38 minutes after takeoff. 



—As noted earlier, the timer with the MEBO insignia came forth belatedly.
It was gathered in a crash scene effort that violated all the rules and
was then worked over in questionable circumstances by people who had an
established record of creating and massaging evidence. These lags and problems
should have ruled out the acceptance of this evidence in a criminal trial
by a non-political court. But even taking it at face value, it fails to
prove Libyan involvement in the bombing attack as this timer was available
to others, and may have been stolen from the MEBO factory in the 1988-1989
break-ins. 



The Times notes that “prosecutors credibly linked him [al-Megrahi] to bomb-making
materials and presented persuasive testimony that he worked for Libya’s
intelligence services.” Imagine how the Times would treat an accusation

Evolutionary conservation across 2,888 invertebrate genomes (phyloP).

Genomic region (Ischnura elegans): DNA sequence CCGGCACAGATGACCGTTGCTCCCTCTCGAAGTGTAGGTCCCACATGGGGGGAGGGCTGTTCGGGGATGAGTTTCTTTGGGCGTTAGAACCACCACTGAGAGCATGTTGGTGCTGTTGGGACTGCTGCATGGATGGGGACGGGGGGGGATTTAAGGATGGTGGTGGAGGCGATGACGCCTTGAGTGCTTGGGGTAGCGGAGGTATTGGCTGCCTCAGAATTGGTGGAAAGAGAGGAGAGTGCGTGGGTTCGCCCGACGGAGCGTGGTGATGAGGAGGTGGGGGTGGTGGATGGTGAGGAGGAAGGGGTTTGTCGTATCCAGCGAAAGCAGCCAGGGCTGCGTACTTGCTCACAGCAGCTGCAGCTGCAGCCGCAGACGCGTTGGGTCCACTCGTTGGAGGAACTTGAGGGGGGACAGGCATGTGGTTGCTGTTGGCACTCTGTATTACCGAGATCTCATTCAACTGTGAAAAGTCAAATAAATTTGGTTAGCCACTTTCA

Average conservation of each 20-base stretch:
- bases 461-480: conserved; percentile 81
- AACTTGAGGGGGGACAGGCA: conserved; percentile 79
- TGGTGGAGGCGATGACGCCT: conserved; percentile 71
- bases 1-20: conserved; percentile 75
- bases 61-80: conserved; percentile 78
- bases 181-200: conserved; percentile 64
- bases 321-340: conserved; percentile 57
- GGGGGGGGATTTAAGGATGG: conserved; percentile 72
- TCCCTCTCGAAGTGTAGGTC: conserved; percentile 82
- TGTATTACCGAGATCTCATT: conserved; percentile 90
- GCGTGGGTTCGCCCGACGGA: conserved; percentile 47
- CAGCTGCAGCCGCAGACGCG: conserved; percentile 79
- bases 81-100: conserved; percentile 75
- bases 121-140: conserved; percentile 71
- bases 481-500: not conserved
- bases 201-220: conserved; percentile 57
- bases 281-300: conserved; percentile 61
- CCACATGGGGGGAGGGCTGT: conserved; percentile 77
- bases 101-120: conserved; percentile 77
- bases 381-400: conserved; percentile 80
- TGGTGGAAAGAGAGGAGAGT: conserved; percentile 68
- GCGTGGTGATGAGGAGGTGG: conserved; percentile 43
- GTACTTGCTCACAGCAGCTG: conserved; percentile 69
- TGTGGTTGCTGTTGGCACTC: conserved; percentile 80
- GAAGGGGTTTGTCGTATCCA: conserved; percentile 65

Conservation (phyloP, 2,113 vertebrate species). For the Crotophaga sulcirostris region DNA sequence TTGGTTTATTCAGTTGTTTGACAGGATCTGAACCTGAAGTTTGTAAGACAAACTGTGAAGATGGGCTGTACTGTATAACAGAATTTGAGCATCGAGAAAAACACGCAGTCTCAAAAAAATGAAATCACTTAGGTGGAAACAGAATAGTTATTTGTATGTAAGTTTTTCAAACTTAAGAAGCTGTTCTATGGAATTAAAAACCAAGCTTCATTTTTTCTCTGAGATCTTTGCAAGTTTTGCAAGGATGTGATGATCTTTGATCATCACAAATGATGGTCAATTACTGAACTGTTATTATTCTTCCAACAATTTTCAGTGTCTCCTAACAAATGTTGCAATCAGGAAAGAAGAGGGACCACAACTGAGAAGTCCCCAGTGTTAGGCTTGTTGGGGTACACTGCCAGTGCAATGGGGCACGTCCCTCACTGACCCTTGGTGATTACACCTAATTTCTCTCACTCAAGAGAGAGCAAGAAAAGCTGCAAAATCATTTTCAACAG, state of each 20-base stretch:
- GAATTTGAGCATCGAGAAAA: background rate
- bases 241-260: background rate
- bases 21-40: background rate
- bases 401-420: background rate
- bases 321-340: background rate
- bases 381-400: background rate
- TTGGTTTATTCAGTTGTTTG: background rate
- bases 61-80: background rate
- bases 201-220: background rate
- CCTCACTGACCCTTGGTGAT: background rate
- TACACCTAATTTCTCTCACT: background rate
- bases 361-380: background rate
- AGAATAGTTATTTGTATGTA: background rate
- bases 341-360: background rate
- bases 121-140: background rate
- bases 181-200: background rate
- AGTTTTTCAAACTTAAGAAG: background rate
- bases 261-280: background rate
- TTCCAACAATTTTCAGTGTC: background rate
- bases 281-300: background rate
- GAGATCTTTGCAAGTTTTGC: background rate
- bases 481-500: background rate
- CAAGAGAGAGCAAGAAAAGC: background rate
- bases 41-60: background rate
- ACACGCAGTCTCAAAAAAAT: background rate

against a CIA agent based on the fact that the accused had “access to weapons”

and was in fact a member of the CIA. The Times doesn’t ask for much in
the way of “evidence” when in the patriotic mode. 



In its low-keyed news article on the Scottish Review Commission’s repudiation
of the Zeist court’s decision (“Lockerbie Ruling Raises Questions on Libyan’s
Guilt,” June 29, 2007), Times reporter Alan Cowell does a creditable job
of protecting his paper for failing to question another “lie that wasn’t
shot down.” The Review Commission apparently leaned over backwards to avoid
charging the Zeist court with judicial malpractice, so Cowell latches on
to the fact that the Review stresses “new evidence that we have found and
new evidence that was not before the trial court,” as well as their denial
that there was proof of fabricated evidence. But much of that new evidence